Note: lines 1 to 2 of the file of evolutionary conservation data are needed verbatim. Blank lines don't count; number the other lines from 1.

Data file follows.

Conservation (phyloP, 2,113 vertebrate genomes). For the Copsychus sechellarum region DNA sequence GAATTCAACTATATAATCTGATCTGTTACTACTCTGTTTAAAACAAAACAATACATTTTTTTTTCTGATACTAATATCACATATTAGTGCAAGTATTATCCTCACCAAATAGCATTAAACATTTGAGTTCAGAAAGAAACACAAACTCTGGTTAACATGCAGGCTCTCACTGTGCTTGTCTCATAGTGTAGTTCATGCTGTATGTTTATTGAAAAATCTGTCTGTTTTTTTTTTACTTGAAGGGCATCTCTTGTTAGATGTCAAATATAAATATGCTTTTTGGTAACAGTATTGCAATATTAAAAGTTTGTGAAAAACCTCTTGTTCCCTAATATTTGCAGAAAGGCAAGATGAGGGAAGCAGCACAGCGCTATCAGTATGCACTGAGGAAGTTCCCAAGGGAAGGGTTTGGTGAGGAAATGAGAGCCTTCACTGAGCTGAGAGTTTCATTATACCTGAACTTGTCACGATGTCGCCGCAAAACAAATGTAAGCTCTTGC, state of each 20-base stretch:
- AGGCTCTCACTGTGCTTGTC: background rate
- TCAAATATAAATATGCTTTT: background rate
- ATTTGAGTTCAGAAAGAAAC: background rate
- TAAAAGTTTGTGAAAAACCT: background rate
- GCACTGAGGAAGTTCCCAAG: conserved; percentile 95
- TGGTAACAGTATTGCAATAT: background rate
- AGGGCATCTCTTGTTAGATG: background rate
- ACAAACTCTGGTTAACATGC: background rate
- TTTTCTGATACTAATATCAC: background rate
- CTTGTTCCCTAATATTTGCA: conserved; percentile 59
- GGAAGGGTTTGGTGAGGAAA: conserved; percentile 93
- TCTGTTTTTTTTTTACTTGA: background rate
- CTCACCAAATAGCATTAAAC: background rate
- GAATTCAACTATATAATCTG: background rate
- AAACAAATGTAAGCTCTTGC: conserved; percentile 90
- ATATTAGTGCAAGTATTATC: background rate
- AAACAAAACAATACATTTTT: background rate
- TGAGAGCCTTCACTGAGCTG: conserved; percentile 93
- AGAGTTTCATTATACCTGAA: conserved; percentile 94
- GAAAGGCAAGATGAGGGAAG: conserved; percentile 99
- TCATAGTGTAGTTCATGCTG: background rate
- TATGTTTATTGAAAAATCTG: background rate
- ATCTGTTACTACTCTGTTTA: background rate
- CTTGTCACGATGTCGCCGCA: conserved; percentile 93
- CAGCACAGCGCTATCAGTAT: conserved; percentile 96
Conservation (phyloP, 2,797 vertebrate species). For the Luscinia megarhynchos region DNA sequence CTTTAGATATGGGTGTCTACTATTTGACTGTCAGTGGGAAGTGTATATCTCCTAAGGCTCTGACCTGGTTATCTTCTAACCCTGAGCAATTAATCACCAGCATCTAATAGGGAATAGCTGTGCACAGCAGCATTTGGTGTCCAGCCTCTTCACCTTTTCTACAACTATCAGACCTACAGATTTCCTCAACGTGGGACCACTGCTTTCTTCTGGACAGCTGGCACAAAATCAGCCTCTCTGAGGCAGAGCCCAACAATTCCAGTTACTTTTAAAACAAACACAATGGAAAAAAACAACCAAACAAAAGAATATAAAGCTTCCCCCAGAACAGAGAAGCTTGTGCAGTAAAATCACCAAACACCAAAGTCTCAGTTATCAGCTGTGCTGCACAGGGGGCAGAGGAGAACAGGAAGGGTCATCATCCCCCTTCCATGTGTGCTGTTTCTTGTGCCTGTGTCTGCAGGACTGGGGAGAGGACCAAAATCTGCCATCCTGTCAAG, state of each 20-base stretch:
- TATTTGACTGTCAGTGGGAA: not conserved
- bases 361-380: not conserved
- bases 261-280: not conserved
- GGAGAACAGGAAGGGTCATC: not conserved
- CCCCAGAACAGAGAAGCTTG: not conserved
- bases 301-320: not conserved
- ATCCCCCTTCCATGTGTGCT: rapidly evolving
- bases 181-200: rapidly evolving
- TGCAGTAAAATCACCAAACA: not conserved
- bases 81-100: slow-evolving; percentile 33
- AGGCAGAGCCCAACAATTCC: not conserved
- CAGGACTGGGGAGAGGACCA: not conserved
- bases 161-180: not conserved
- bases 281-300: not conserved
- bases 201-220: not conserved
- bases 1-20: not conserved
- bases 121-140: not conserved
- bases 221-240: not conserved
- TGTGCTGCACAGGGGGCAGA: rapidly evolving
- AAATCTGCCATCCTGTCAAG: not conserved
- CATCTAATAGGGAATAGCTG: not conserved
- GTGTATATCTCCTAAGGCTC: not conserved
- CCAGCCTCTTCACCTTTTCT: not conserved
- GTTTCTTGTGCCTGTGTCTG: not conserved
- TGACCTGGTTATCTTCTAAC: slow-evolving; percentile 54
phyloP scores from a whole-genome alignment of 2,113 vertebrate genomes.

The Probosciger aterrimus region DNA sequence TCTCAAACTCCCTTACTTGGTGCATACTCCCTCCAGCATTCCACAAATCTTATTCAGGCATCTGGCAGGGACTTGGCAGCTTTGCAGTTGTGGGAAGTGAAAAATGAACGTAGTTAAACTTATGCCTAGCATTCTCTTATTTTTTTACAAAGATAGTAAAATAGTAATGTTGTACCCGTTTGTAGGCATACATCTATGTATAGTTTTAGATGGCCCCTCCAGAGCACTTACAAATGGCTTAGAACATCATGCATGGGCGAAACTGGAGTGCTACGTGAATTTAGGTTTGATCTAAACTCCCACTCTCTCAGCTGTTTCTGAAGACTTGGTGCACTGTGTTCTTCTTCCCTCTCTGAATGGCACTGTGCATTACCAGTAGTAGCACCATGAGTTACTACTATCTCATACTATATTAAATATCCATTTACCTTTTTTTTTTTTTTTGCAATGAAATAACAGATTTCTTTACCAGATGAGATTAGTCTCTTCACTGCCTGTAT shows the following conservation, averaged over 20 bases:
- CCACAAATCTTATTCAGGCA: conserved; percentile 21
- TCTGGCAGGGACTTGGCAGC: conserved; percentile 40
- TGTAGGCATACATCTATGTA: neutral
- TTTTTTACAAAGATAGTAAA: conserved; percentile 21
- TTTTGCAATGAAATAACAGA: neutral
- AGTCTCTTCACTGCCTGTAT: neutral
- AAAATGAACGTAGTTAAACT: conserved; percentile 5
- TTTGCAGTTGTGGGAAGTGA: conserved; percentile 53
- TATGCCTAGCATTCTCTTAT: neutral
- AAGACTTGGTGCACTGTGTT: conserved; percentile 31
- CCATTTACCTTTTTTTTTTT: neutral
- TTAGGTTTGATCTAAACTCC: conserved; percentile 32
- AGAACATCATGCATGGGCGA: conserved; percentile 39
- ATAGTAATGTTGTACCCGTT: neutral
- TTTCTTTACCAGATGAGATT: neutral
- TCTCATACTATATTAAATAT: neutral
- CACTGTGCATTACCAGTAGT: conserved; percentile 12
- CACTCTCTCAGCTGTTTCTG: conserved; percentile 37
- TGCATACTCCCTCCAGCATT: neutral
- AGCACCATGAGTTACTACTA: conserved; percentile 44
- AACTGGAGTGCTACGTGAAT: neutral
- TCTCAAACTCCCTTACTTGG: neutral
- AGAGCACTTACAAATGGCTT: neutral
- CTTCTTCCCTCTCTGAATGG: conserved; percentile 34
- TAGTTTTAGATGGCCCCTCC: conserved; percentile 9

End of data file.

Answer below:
Conservation (phyloP, 2,113 vertebrate genomes). For the Copsychus sechellarum region DNA sequence GAATTCAACTATATAATCTGATCTGTTACTACTCTGTTTAAAACAAAACAATACATTTTTTTTTCTGATACTAATATCACATATTAGTGCAAGTATTATCCTCACCAAATAGCATTAAACATTTGAGTTCAGAAAGAAACACAAACTCTGGTTAACATGCAGGCTCTCACTGTGCTTGTCTCATAGTGTAGTTCATGCTGTATGTTTATTGAAAAATCTGTCTGTTTTTTTTTTACTTGAAGGGCATCTCTTGTTAGATGTCAAATATAAATATGCTTTTTGGTAACAGTATTGCAATATTAAAAGTTTGTGAAAAACCTCTTGTTCCCTAATATTTGCAGAAAGGCAAGATGAGGGAAGCAGCACAGCGCTATCAGTATGCACTGAGGAAGTTCCCAAGGGAAGGGTTTGGTGAGGAAATGAGAGCCTTCACTGAGCTGAGAGTTTCATTATACCTGAACTTGTCACGATGTCGCCGCAAAACAAATGTAAGCTCTTGC, state of each 20-base stretch:
- AGGCTCTCACTGTGCTTGTC: background rate